6.) Oliver’s mother and grandmother both admitted that Oliver had suffered a seizure in the bath approximately 4 weeks prior to his death.
Sukhdev Singh of the Basuta Campaign believes these facts point directly to the innocence of Manjit.
Evidence excluded from trial
Evidence that the Judge excluded from the trial could have had completely changed the outcome for Manjit.
Evidence that Oliver had fallen from a kitchen table while in his mother’s care was not allowed to be presented to the trial. Oliver’s mother, Audrey Amorale, admitted in a deposition that while staying at her mother’s condominium in Antonio, Oliver had fallen from a car seat left on the kitchen table. The incident was recorded after Oliver’s father, Albert, went to the police. Audrey confessed that she was feeding baby Oliver while he was in an unstrapped car seat left on top of the table when he fell off. She claimed that she had called the hospital minutes after Oliver fell, but her claim was found to be false.
The Judge prevented this information and line of enquiry being followed at the trial.
Manjit Kaur Basuta is a British citizen facing a mis-trial of justice in a foreign country. When Louise Woodward was found guilty, rightly or wrongly, in similar circumstances, everyone in Britain knew not only about the case, but about every minute of the trial and also of the pain felt by her family and relatives. Now an Asian woman faces 25 years in jail, without having a fair trial, few people outside of the Asian community have even heard this lady’s name, let alone the suffering of herself, her 3 sons, her husband and family. Why should we all not be outraged at the treatment meted out to this British citizen in America? Why should not ALL British citizens hear about this travesty of justice and be indignant at Manjit’s treatment?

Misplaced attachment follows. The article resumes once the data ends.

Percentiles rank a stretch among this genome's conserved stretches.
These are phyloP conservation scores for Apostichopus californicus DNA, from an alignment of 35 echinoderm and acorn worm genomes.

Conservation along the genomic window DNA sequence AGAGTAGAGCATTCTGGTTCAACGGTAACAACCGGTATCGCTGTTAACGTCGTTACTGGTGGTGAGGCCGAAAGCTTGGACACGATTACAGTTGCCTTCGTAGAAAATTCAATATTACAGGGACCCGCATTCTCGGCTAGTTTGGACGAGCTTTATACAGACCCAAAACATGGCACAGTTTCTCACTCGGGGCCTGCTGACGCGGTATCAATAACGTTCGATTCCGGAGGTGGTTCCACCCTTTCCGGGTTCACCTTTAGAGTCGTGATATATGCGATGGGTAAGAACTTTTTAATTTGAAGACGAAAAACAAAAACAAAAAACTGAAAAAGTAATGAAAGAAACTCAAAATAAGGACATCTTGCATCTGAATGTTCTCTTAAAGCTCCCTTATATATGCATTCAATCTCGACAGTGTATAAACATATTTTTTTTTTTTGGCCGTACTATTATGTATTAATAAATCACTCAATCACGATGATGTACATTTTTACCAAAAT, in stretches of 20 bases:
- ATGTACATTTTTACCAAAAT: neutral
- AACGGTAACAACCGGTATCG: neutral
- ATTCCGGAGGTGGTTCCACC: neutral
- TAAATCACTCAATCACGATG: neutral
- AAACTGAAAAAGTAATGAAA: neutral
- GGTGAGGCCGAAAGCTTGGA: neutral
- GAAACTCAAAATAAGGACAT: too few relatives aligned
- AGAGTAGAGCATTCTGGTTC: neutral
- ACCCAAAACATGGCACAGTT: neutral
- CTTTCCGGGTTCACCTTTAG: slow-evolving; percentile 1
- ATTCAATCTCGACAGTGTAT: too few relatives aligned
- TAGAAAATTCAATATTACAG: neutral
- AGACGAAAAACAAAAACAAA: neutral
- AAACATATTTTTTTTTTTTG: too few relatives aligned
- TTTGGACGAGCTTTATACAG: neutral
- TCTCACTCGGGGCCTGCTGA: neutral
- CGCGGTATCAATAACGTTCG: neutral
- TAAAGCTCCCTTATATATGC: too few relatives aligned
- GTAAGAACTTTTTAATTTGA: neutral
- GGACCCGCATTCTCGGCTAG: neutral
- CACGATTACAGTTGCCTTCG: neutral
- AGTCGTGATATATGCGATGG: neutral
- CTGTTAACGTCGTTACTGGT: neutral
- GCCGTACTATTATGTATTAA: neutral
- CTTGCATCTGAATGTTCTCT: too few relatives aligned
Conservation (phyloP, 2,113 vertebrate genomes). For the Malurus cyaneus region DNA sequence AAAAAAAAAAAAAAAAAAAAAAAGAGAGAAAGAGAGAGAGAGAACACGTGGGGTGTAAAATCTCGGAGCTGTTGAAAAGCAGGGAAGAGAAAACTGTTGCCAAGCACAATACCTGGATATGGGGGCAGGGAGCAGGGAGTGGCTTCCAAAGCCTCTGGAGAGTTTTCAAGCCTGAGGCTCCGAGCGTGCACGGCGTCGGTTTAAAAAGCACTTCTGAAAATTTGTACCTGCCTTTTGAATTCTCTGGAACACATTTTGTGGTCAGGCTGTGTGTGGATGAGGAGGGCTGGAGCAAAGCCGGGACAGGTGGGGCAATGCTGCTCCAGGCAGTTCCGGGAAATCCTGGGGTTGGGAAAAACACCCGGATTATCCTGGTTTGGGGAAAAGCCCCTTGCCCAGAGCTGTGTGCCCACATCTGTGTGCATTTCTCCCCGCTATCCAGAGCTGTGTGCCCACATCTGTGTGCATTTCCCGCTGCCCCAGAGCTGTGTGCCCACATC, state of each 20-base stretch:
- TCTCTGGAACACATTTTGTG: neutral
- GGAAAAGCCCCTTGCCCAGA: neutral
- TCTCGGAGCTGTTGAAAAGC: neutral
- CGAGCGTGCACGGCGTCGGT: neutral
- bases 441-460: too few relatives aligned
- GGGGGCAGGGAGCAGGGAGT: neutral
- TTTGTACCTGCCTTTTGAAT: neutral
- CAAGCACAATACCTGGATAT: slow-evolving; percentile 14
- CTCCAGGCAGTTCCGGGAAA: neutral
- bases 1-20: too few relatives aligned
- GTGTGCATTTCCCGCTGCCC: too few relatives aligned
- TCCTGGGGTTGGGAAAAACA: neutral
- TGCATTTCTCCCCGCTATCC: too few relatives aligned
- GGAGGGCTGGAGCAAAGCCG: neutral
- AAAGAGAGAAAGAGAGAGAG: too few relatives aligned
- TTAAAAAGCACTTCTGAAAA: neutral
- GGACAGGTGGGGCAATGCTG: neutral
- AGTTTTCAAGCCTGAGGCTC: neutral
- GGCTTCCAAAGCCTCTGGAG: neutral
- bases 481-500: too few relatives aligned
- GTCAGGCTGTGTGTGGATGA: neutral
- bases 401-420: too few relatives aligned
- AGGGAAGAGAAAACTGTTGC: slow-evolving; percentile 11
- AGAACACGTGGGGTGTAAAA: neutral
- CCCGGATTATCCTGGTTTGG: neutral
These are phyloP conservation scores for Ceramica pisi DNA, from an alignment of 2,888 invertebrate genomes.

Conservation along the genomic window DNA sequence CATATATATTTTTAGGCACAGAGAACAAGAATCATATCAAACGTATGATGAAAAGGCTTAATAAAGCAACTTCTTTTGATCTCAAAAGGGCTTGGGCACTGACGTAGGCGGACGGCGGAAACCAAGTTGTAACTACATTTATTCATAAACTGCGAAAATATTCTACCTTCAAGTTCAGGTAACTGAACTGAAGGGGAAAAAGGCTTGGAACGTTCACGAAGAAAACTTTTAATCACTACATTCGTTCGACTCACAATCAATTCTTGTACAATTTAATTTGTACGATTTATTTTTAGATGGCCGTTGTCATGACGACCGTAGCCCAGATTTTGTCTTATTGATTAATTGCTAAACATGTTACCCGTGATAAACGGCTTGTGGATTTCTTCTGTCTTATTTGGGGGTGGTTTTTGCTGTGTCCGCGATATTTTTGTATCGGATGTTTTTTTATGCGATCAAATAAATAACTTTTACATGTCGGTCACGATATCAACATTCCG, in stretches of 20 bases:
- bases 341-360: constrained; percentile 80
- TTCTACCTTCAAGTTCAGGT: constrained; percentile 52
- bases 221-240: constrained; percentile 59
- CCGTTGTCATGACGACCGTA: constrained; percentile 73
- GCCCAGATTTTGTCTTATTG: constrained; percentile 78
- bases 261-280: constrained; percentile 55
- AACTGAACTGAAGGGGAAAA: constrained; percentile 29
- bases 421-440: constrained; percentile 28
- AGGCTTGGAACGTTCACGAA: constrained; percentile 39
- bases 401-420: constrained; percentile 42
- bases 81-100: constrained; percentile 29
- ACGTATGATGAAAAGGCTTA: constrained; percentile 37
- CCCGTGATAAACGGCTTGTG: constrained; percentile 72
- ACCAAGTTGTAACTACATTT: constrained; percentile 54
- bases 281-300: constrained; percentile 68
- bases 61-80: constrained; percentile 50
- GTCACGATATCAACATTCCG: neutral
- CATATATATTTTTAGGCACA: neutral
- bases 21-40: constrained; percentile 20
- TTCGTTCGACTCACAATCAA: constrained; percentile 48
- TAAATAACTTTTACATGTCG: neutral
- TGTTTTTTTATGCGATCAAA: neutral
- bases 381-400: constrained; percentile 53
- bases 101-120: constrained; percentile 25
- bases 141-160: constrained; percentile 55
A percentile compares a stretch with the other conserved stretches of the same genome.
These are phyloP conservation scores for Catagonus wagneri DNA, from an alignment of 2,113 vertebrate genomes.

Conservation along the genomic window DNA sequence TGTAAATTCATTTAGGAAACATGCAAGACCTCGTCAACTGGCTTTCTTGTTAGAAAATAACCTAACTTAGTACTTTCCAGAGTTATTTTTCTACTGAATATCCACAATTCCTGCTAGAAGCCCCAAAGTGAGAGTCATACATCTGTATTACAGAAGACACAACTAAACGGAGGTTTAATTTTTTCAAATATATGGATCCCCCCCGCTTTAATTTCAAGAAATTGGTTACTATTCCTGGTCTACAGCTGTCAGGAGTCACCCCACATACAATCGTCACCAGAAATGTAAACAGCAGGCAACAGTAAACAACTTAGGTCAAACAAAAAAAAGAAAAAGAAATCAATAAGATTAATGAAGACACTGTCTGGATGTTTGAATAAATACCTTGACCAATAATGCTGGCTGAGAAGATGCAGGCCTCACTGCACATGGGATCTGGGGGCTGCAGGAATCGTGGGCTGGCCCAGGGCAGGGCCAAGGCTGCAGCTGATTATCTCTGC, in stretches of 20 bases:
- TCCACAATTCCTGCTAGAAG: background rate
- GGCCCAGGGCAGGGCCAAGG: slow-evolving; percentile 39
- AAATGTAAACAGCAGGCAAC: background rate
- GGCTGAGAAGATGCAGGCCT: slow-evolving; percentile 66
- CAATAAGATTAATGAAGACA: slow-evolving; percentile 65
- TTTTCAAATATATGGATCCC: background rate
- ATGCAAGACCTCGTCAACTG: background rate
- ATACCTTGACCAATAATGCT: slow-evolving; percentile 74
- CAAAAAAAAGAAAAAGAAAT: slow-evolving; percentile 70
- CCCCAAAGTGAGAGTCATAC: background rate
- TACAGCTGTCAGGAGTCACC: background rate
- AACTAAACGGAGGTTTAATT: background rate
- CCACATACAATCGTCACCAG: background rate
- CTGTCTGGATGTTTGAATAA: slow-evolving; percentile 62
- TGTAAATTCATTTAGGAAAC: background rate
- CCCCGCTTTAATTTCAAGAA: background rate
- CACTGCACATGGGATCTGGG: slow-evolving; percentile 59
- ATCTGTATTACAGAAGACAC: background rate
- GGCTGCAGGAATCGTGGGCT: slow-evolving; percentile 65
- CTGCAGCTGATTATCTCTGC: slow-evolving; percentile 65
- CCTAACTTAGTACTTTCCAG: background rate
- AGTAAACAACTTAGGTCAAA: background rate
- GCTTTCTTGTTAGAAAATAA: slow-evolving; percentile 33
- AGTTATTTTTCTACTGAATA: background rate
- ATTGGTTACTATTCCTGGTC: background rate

The lack of publicity for this case can only be explained by the fact that she is not white and the media in this country rarely gives a high profile to campaigns for justice for non-white Britons. It must be remembered that when Stephen Lawrence was murdered in 1993, little newspaper publicity or sympathy from political leaders was given to the Lawrence family – rather the reverse – they were made to feel as if they were the ones who had committed a crime. Only now, after their determined campaign, has the British public been able to learn something of the horrendous task they faced in trying to achieve some justice for the loss of their young son.
Let us all do what we can to ensure that the courageous and determined spirit of the Lawrence family continues to be an example to us all. Let everyone bombard local pap ers, etc. with letters and press statements concerning the tragedy facing Manjit and her family. Lawyers are appealing for a re-trial. Manjit has, however, not yet been sentenced (the 5th August date was postponed) for her alleged crime, so the very least all our readers can do is send letters to The Honourable William Kennedy, San Diego Superior Court, 220 West Broadway, San Diego CA 92101, USA, appealing for leniency in sentencing and demanding a re-trial.
[Up dates on the Campaign can be obtained from 51 Chalvey Road West, Slough, Berks; Email: firstname.lastname@example.org; Tel: 01753-530531]